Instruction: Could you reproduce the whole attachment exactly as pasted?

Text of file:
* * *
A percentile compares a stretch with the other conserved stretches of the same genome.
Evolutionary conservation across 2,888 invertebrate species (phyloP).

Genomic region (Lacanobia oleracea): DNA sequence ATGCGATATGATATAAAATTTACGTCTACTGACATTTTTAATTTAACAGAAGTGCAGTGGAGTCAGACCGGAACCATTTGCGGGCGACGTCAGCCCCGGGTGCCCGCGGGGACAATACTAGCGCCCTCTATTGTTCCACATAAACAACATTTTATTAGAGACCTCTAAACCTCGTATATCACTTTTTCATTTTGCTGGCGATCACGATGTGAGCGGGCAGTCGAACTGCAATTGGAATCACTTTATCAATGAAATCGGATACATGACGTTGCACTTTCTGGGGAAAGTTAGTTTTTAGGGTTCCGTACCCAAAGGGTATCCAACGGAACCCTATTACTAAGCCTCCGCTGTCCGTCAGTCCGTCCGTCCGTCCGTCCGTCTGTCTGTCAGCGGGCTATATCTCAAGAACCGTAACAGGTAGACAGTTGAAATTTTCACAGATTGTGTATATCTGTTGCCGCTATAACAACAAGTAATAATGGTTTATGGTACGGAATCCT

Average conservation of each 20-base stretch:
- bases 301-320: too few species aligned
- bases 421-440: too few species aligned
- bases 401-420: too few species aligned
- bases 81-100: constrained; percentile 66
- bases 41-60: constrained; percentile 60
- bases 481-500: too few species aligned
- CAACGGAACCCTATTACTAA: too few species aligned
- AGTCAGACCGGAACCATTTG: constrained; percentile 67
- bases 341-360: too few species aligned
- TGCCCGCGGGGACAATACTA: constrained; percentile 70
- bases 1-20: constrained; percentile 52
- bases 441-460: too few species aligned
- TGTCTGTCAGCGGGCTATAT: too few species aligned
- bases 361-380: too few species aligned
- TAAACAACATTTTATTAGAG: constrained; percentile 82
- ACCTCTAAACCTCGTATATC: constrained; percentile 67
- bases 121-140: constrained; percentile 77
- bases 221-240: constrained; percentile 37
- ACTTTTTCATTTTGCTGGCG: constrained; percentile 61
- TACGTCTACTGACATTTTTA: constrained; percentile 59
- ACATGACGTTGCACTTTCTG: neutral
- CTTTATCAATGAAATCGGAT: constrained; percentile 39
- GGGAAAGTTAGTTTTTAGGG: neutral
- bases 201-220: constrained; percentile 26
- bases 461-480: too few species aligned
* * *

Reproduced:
A percentile compares a stretch with the other conserved stretches of the same genome.
Evolutionary conservation across 2,888 invertebrate species (phyloP).

Genomic region (Lacanobia oleracea): DNA sequence ATGCGATATGATATAAAATTTACGTCTACTGACATTTTTAATTTAACAGAAGTGCAGTGGAGTCAGACCGGAACCATTTGCGGGCGACGTCAGCCCCGGGTGCCCGCGGGGACAATACTAGCGCCCTCTATTGTTCCACATAAACAACATTTTATTAGAGACCTCTAAACCTCGTATATCACTTTTTCATTTTGCTGGCGATCACGATGTGAGCGGGCAGTCGAACTGCAATTGGAATCACTTTATCAATGAAATCGGATACATGACGTTGCACTTTCTGGGGAAAGTTAGTTTTTAGGGTTCCGTACCCAAAGGGTATCCAACGGAACCCTATTACTAAGCCTCCGCTGTCCGTCAGTCCGTCCGTCCGTCCGTCCGTCTGTCTGTCAGCGGGCTATATCTCAAGAACCGTAACAGGTAGACAGTTGAAATTTTCACAGATTGTGTATATCTGTTGCCGCTATAACAACAAGTAATAATGGTTTATGGTACGGAATCCT

Average conservation of each 20-base stretch:
- bases 301-320: too few species aligned
- bases 421-440: too few species aligned
- bases 401-420: too few species aligned
- bases 81-100: constrained; percentile 66
- bases 41-60: constrained; percentile 60
- bases 481-500: too few species aligned
- CAACGGAACCCTATTACTAA: too few species aligned
- AGTCAGACCGGAACCATTTG: constrained; percentile 67
- bases 341-360: too few species aligned
- TGCCCGCGGGGACAATACTA: constrained; percentile 70
- bases 1-20: constrained; percentile 52
- bases 441-460: too few species aligned
- TGTCTGTCAGCGGGCTATAT: too few species aligned
- bases 361-380: too few species aligned
- TAAACAACATTTTATTAGAG: constrained; percentile 82
- ACCTCTAAACCTCGTATATC: constrained; percentile 67
- bases 121-140: constrained; percentile 77
- bases 221-240: constrained; percentile 37
- ACTTTTTCATTTTGCTGGCG: constrained; percentile 61
- TACGTCTACTGACATTTTTA: constrained; percentile 59
- ACATGACGTTGCACTTTCTG: neutral
- CTTTATCAATGAAATCGGAT: constrained; percentile 39
- GGGAAAGTTAGTTTTTAGGG: neutral
- bases 201-220: constrained; percentile 26
- bases 461-480: too few species aligned